Wes Anderson is a rare breed of filmmaker. While his body of work has received both effusive praise and eye-rolling cynicism over the years, his style and artistic vision as a director are truly one of a kind. It isn’t just the quirky structure of Anderson’s films that make them instantly recognizable, but rather a precise combination of this as well as a tremendous eye for detail, color and setting. His last film, 2014’s The Grand Budapest Hotel was (among other things) a visual triumph, winning critical praise as well as taking in 4 Oscars.
As Anderson’s fanbase grows, so too does the level of anticipation for each film he sets out to create. It takes time to build the worlds that he does and even a look back at his earliest of efforts will still convey that same eye for detail. Twenty years on from his first film Bottle Rocket, Wes Anderson has perhaps become more complex and ambitious than ever and the precision he strives to achieve seems to be a much bigger aspect of his work. After the success of The Grand Budapest Hotel, the big question has been what he’ll do next and how he’ll go about topping a film that many already feel was flawless.
It turns out that Anderson’s next project has already begun production, according to a new interview with GQ (via The Playlist). This time around the director is heading back to animation – stop-motion animation, to be exact – a genre of filmmaking that he hasn’t taken on since his 2009 adaptation of Roald Dahl’s Fantastic Mr Fox. Though the new film has yet to receive an official title, it’s been known for a year now that the story will focus on dogs. Anderson’s acknowledgement that production has started came as an understated reveal:
“I’ve got an animated movie I’m doing that’s happening across the room from me right now. So I can see a long list of e-mails from people on the set whom I now need to address.”
Exactly how far into production the film currently is could be anyone’s guess. What we do know is that so far the cast of this film includes Jeff Goldblum, Bill Murray, Bryan Cranston, Edward Norton and Bob Balaban. Given Anderson’s above quote, it appears that he might be employing a similar directorial technique as he used for Fantastic Mr. Fox, which caused a bit of controversy when director of photography Tristan Oliver accused Anderson of being away from the film’s set (London) and directing via email from home (Paris). Said Oliver back in 2009:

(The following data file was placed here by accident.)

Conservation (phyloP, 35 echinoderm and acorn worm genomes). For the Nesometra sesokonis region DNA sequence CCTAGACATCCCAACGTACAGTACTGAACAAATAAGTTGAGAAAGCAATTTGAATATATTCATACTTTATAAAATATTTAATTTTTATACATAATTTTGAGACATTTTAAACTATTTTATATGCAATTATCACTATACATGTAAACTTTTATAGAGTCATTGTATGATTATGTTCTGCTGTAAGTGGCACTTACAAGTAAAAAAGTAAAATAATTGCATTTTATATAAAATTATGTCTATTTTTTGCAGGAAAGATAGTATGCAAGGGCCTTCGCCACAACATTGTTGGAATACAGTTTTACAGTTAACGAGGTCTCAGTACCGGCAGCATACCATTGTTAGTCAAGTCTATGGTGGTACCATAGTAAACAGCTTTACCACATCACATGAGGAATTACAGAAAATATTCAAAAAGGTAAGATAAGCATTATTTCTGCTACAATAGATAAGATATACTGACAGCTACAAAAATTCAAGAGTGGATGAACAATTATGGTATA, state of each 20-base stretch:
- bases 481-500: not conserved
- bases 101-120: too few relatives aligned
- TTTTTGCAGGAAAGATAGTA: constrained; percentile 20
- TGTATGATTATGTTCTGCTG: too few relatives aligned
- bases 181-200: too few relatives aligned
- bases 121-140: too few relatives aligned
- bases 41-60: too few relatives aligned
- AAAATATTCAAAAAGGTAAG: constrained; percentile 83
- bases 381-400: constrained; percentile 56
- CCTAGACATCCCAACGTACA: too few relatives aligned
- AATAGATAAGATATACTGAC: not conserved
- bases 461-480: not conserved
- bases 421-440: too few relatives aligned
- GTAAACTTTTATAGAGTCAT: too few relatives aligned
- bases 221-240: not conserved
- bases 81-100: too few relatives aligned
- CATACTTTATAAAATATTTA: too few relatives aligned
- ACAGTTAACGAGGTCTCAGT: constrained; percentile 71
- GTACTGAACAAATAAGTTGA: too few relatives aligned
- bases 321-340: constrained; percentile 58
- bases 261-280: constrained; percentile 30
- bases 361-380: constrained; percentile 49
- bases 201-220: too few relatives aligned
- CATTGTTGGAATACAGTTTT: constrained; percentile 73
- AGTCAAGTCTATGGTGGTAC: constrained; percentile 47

“I think he’s a little sociopathic. I think he’s a little O.C.D. Contact with people disturbs him. This way, he can spend an entire day locked inside an empty room with a computer. He’s a bit like the Wizard of Oz. Behind the curtain.”
Whatever technique Anderson employs on this latest film, there’s no denying that his last stab at sop-motion animation was a real achievement. Denied the Oscar for Best Animated Feature, Fantastic Mr. Fox had all the elements of a Wes Anderson film locked into place – even if some might say that the film wasn’t the director’s strongest work story-wise.
Regardless, it will be interesting to see what Anderson does with the stop-motion genre this time around. Fantastic Mr. Fox had to have taught him much about making a film in this way and these lessons will surely inform the creation of this new film, hopefully making for a rich, distinct and engaging world – all of which are typical hallmarks from Wes Anderson that fans have come to expect.
We’ll bring you more information on Anderson’s new untitled stop-motion film as it becomes available.